Final Presenters' Bios



2014 Early Career Professionals Workshop on Research Frontiers in CPS

Workshop Keynote Speaker

E. William Colglazier, Ph.D. was appointed in July 2011 as the fourth Science and Technology Adviser to the Secretary of State. The mission of the Office of the Science and Technology Adviser to the Secretary (STAS) is to provide scientific and technical expertise and advice in support of the development and implementation of U.S. foreign policy. The Adviser serves as an advocate for science-based policy at the State Department, helps to identify and evaluate emerging scientific and technical issues that affect U.S. strategic interests, brings scientific expertise to the Department, and helps to promote scientific and technological capacity-building and science-based policymaking internationally. The Adviser also provides outreach to the U.S. and international scientific community and helps to facilitate scientific cooperation between the United States and other countries.

From 1994 to 2011, Dr. Colglazier served as Executive Officer of the National Academy of Sciences (NAS) and the National Research Council (NRC). From 2000 to 2011 he also served as NRC Chief Operating Officer. In these roles he helped to oversee the studies conducted by the NRC, which is the operating arm of the NAS, the National Academy of Engineering, and Institute of Medicine. Working together they provide independent, objective advice to the nation on public policy issues where insights and expertise from science, technology, and medicine are needed. From 1991 to 1994, Dr. Colglazier was Executive Director of the Office of International Affairs of the NAS and NRC, overseeing collaborative projects with scientific organizations in many countries.

From 1983 to 1991, he was Professor of Physics and Director of the Energy, Environment, and Resources Center at the University of Tennessee where he worked closely with scientists at Oak Ridge National Laboratory. He received his Ph.D. in theoretical physics from the California Institute of Technology in 1971, and prior to 1983 worked at the Stanford Linear Accelerator Center, the Institute for Advanced Study in Princeton, and the Center for Science and International Affairs at Harvard’s Kennedy School of Government. While at Harvard, he also served as Associate Director of the Program in Science, Technology, and Humanism of the Aspen Institute. In 1976-77, he was an AAAS Congressional Science Fellow working for Congressman George Brown (D-CA). He is past chair of the Forum on Physics and Society of the American Physical Society and a Fellow of the American Association for the Advancement of Science and the American Physical Society.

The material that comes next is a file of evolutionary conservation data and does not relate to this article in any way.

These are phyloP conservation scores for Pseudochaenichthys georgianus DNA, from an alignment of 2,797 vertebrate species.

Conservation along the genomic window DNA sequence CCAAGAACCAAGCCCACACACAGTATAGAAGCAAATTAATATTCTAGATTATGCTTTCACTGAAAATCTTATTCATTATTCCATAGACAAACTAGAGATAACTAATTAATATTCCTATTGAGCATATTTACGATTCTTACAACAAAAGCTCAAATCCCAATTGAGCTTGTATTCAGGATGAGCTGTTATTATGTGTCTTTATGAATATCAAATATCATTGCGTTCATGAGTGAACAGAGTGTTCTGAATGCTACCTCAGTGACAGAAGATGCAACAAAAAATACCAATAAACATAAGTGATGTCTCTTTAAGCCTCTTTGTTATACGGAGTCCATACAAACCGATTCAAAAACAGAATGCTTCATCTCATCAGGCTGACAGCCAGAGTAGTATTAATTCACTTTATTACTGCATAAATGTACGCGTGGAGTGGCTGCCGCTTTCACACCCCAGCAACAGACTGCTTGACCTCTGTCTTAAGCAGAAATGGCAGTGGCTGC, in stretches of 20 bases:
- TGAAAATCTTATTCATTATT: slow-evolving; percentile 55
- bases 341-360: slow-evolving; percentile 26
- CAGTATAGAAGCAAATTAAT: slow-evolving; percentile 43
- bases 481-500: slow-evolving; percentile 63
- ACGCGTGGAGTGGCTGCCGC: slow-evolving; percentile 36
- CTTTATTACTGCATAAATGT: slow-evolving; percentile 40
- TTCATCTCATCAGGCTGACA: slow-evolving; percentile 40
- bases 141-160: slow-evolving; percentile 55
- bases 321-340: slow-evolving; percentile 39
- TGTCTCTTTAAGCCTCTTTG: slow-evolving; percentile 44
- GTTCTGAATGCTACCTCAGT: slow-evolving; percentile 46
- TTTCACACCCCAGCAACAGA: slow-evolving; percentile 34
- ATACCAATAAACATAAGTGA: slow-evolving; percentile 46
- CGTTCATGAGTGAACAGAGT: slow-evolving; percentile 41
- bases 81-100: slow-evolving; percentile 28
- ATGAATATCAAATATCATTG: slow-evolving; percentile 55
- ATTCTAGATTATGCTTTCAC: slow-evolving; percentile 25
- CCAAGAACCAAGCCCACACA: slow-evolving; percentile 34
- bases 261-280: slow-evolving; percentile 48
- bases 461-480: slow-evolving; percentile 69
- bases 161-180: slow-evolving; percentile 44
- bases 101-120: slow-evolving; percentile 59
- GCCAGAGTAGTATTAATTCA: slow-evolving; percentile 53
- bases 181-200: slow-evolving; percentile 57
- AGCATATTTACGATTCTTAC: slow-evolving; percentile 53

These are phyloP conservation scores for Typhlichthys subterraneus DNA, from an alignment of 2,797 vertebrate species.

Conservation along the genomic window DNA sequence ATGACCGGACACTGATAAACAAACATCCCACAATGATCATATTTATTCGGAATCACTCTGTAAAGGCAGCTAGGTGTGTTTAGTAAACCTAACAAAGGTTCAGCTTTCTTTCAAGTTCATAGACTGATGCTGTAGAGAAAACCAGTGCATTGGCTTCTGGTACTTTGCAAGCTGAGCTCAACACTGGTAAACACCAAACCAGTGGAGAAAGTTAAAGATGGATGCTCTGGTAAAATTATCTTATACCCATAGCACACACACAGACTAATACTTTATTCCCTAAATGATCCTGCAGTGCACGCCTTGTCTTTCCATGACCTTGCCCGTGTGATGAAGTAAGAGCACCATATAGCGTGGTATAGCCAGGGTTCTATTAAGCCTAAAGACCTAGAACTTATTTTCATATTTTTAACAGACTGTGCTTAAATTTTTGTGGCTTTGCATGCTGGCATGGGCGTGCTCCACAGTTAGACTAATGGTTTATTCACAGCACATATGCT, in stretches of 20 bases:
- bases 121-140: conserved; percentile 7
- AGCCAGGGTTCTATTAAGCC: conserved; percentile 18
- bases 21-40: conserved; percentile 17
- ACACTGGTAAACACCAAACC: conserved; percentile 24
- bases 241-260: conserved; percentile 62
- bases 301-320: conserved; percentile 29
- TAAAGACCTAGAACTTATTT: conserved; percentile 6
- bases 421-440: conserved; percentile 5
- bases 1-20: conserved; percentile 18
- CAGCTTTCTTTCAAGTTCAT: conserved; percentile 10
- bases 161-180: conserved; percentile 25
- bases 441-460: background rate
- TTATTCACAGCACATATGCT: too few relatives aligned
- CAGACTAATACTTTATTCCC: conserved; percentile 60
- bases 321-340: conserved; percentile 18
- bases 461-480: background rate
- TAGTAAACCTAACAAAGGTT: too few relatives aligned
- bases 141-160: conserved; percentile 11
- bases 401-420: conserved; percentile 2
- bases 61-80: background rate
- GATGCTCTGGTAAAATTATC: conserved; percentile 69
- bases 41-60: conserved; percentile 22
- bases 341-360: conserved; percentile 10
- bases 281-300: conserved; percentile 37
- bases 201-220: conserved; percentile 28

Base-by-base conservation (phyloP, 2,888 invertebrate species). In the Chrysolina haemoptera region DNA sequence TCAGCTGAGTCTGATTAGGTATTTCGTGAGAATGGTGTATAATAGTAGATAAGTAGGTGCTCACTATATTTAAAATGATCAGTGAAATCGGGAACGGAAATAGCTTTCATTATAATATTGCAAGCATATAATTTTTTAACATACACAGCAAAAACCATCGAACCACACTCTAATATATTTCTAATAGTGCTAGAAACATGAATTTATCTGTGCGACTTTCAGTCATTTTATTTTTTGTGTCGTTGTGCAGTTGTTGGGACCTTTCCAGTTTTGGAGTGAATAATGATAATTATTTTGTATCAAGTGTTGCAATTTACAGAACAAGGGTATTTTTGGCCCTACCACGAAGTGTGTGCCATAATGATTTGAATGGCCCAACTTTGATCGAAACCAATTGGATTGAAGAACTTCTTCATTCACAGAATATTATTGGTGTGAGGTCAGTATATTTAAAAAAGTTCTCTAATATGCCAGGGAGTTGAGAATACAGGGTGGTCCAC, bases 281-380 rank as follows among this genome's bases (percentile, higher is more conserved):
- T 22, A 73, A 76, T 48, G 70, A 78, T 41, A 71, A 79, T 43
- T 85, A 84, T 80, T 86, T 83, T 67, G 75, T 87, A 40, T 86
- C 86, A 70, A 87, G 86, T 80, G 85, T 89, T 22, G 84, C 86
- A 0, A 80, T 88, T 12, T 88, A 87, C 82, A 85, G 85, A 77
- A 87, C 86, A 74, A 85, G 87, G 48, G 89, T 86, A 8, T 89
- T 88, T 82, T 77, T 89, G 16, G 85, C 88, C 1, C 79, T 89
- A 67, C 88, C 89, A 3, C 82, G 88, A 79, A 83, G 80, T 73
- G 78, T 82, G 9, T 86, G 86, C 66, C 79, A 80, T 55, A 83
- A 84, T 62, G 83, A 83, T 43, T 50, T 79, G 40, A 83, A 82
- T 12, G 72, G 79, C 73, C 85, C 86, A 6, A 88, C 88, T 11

Workshop Chair

Sertac Karaman is the Charles Stark Draper Assistant Professor of Aeronautics and Astronautics at the Massachusetts Institute of Technology (since Fall 2012). He has obtained B.S. degrees in mechanical engineering and in computer engineering from the Istanbul Technical University, Turkey, in 2007, an S.M. degree in mechanical engineering from MIT in 2009, and a Ph.D. degree in electrical engineering and computer science also from MIT in 2012. His research interests lie in the broad areas of robotics and control theory. In particular, he studies the applications of probability theory, stochastic processes, stochastic geometry, formal methods, and optimization for the design and analysis of high-performance cyber-physical systems.